OsteoGen® Synthetic Bioactive Resorbable Graft (SBRG)

Impladent Ltd. is the sole manufacturer of this synthetic bioactive resorbable graft (SBRG) used for sinus elevations, filling tooth extractions and cyst defects, as well as repair of periodontal bone defects

OsteoGen® is an osteoconductive, resorbable, synthetically-derived non-ceramic form of hydroxylapatite (HA), the major mineral component of bone and dental enamel. OsteoGen® implant material is used for the augmentation and repair of bone defects. OsteoGen® is a highly crystalline material, comparable to natural bone, with NO alpha/beta tricalcium phosphates, amorphous phases, or bone-inhibiting pyrophosphates found in ceramic HA. Critically-controlled manufacturing produces a bone grafting particulate of nearly perfectly-formed clusters of relatively hexagonal-shaped crystals bound to a single nucleus. These clusters intertwine for greater porosity to form a 360E lattice mechanism for the host bone. OsteoGen® is an osteoconductive material in that the highly porous crystalline clusters act as a slowly-resorbing matrix permitting the infiltration of bone-forming cells and the subsequent deposition of host bone. OsteoGen® non-ceramic crystal clusters are highly hydrophilic, allowing the material to readily absorb liquid; potential for migration or material loss is greatly reduced by controlling excessive bleeding. Preparation is simple and delivery is easily accomplished with conventional instrumentation or syringe in a sandy consistency.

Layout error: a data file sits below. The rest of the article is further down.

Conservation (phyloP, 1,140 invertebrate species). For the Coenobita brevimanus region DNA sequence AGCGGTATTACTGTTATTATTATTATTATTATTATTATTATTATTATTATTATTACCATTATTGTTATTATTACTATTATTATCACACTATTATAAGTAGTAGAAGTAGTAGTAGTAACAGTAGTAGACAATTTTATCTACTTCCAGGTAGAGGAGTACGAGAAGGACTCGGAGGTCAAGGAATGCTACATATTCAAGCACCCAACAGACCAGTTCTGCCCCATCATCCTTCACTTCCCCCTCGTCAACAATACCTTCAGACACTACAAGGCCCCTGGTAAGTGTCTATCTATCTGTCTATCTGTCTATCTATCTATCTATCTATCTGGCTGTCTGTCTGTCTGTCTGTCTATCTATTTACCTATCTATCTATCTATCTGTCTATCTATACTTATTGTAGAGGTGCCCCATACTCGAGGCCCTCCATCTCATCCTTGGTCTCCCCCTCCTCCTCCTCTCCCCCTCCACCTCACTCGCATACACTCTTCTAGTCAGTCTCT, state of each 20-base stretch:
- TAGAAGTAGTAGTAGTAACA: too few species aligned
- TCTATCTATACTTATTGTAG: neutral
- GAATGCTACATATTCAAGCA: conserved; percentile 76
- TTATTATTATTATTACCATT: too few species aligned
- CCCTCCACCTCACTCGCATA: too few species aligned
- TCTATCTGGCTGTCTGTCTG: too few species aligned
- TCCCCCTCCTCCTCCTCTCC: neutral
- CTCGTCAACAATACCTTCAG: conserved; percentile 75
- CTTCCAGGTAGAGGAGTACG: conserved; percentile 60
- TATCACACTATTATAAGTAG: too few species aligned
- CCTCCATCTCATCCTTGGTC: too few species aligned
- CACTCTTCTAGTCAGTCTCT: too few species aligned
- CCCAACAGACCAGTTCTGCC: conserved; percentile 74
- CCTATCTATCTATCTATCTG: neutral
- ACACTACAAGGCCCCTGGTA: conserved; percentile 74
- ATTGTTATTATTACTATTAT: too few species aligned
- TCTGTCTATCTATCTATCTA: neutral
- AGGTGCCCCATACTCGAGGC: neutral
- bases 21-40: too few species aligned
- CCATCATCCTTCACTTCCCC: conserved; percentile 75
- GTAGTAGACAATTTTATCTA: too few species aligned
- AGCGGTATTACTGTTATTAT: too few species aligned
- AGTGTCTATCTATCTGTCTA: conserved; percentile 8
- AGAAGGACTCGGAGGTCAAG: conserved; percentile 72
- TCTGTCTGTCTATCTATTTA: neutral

OsteoGen® Indications and Usage

OsteoGen® is indicated as an aid in sinus augmentation (sinus lift) procedures; for augmentation of tooth sockets and the treatment of alveolar ridge deformities, including peri-implant alveolar defects; and, for the treatment of periapical and periodontal defects. Because the crystal clusters are non-ceramic, OsteoGen® is extremely hydrophilic. A “sandy” consistency is readily achieved by the addition of sterile saline or patient’s blood; the coagulum is easily transferred by conventional tools to the osseous defect. Control of excessive bleeding should be managed for better bone fill-in.